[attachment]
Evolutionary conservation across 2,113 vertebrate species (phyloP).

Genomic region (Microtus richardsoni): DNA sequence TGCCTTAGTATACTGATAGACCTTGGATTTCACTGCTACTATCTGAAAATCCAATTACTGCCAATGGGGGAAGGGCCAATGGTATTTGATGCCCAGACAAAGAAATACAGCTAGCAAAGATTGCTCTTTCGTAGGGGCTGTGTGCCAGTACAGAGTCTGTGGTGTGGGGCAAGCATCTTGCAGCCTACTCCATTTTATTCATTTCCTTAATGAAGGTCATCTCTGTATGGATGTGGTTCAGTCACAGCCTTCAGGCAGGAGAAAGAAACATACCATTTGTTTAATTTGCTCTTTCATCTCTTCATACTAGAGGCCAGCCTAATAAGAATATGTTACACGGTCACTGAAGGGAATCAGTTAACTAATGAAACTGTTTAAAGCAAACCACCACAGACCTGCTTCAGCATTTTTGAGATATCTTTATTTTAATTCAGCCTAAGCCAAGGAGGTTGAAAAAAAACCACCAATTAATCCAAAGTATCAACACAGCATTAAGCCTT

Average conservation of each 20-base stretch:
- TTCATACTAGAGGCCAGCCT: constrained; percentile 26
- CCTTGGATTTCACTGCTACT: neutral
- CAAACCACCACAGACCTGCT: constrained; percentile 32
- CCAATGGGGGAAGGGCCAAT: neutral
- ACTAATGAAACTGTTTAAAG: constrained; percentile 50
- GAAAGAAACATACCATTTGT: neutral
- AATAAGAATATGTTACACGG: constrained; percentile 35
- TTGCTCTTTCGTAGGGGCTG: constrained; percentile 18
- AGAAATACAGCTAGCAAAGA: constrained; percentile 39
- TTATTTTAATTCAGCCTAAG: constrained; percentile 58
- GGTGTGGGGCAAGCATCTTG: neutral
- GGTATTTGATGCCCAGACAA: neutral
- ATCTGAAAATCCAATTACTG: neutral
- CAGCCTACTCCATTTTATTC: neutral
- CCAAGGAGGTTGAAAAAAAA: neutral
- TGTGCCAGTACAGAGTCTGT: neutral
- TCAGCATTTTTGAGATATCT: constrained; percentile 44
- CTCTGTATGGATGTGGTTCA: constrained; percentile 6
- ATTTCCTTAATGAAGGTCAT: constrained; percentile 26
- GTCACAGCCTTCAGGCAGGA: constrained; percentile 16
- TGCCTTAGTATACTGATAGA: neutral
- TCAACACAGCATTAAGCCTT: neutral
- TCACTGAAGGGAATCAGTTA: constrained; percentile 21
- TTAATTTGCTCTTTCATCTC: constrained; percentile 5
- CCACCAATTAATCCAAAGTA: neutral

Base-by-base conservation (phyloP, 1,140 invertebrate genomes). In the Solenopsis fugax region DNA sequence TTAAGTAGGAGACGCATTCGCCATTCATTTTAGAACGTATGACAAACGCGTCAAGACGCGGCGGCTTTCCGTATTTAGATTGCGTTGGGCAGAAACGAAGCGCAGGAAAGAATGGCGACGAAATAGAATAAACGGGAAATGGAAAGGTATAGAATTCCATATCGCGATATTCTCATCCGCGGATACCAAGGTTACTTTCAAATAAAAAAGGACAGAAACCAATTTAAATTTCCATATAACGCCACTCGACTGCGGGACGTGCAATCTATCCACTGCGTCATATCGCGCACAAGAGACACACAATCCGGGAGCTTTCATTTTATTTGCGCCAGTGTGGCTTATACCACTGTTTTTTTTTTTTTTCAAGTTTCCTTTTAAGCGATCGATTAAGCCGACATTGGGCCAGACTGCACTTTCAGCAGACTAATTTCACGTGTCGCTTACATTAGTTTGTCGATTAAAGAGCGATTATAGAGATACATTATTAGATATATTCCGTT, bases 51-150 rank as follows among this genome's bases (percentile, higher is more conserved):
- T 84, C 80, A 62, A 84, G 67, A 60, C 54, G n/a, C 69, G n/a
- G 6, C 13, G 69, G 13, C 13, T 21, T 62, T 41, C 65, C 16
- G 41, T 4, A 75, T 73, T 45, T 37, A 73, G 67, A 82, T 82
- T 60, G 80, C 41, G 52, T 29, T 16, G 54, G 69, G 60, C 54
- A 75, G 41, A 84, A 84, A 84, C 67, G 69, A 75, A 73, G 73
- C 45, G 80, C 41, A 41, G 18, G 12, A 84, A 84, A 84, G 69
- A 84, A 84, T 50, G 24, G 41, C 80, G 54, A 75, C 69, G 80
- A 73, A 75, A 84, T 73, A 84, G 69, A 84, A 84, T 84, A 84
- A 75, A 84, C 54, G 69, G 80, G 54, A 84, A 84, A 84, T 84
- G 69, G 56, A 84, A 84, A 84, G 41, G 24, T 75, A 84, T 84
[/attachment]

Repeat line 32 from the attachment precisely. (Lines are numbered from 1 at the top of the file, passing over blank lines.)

- G 41, T 4, A 75, T 73, T 45, T 37, A 73, G 67, A 82, T 82